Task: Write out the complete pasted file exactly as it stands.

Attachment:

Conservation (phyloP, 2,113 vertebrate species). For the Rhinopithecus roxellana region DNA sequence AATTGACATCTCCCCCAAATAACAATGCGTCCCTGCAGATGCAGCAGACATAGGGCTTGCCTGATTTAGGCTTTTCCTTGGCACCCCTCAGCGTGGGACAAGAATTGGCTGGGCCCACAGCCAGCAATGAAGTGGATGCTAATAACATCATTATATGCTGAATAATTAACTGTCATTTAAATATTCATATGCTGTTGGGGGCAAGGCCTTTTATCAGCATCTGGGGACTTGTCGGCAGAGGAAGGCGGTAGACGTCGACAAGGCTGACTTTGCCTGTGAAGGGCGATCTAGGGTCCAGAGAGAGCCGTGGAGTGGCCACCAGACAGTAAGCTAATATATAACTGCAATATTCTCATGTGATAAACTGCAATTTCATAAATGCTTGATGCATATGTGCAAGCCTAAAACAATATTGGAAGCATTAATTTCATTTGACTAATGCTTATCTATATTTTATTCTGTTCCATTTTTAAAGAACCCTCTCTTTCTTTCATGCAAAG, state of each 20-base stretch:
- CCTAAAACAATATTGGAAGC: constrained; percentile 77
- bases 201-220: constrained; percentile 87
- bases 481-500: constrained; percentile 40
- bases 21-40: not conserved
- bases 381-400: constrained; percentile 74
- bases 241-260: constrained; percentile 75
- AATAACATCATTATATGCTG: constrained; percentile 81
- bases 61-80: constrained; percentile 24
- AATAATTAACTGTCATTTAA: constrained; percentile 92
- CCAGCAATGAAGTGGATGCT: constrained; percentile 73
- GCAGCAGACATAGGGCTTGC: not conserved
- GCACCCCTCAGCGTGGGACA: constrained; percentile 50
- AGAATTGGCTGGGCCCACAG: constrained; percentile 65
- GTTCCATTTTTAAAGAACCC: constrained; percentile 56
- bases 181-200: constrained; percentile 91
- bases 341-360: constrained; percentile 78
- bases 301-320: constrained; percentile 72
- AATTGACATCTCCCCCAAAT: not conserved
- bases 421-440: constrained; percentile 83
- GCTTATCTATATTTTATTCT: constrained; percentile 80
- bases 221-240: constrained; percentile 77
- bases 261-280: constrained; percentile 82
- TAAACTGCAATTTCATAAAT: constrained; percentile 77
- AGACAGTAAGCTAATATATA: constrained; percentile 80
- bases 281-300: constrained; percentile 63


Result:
Conservation (phyloP, 2,113 vertebrate species). For the Rhinopithecus roxellana region DNA sequence AATTGACATCTCCCCCAAATAACAATGCGTCCCTGCAGATGCAGCAGACATAGGGCTTGCCTGATTTAGGCTTTTCCTTGGCACCCCTCAGCGTGGGACAAGAATTGGCTGGGCCCACAGCCAGCAATGAAGTGGATGCTAATAACATCATTATATGCTGAATAATTAACTGTCATTTAAATATTCATATGCTGTTGGGGGCAAGGCCTTTTATCAGCATCTGGGGACTTGTCGGCAGAGGAAGGCGGTAGACGTCGACAAGGCTGACTTTGCCTGTGAAGGGCGATCTAGGGTCCAGAGAGAGCCGTGGAGTGGCCACCAGACAGTAAGCTAATATATAACTGCAATATTCTCATGTGATAAACTGCAATTTCATAAATGCTTGATGCATATGTGCAAGCCTAAAACAATATTGGAAGCATTAATTTCATTTGACTAATGCTTATCTATATTTTATTCTGTTCCATTTTTAAAGAACCCTCTCTTTCTTTCATGCAAAG, state of each 20-base stretch:
- CCTAAAACAATATTGGAAGC: constrained; percentile 77
- bases 201-220: constrained; percentile 87
- bases 481-500: constrained; percentile 40
- bases 21-40: not conserved
- bases 381-400: constrained; percentile 74
- bases 241-260: constrained; percentile 75
- AATAACATCATTATATGCTG: constrained; percentile 81
- bases 61-80: constrained; percentile 24
- AATAATTAACTGTCATTTAA: constrained; percentile 92
- CCAGCAATGAAGTGGATGCT: constrained; percentile 73
- GCAGCAGACATAGGGCTTGC: not conserved
- GCACCCCTCAGCGTGGGACA: constrained; percentile 50
- AGAATTGGCTGGGCCCACAG: constrained; percentile 65
- GTTCCATTTTTAAAGAACCC: constrained; percentile 56
- bases 181-200: constrained; percentile 91
- bases 341-360: constrained; percentile 78
- bases 301-320: constrained; percentile 72
- AATTGACATCTCCCCCAAAT: not conserved
- bases 421-440: constrained; percentile 83
- GCTTATCTATATTTTATTCT: constrained; percentile 80
- bases 221-240: constrained; percentile 77
- bases 261-280: constrained; percentile 82
- TAAACTGCAATTTCATAAAT: constrained; percentile 77
- AGACAGTAAGCTAATATATA: constrained; percentile 80
- bases 281-300: constrained; percentile 63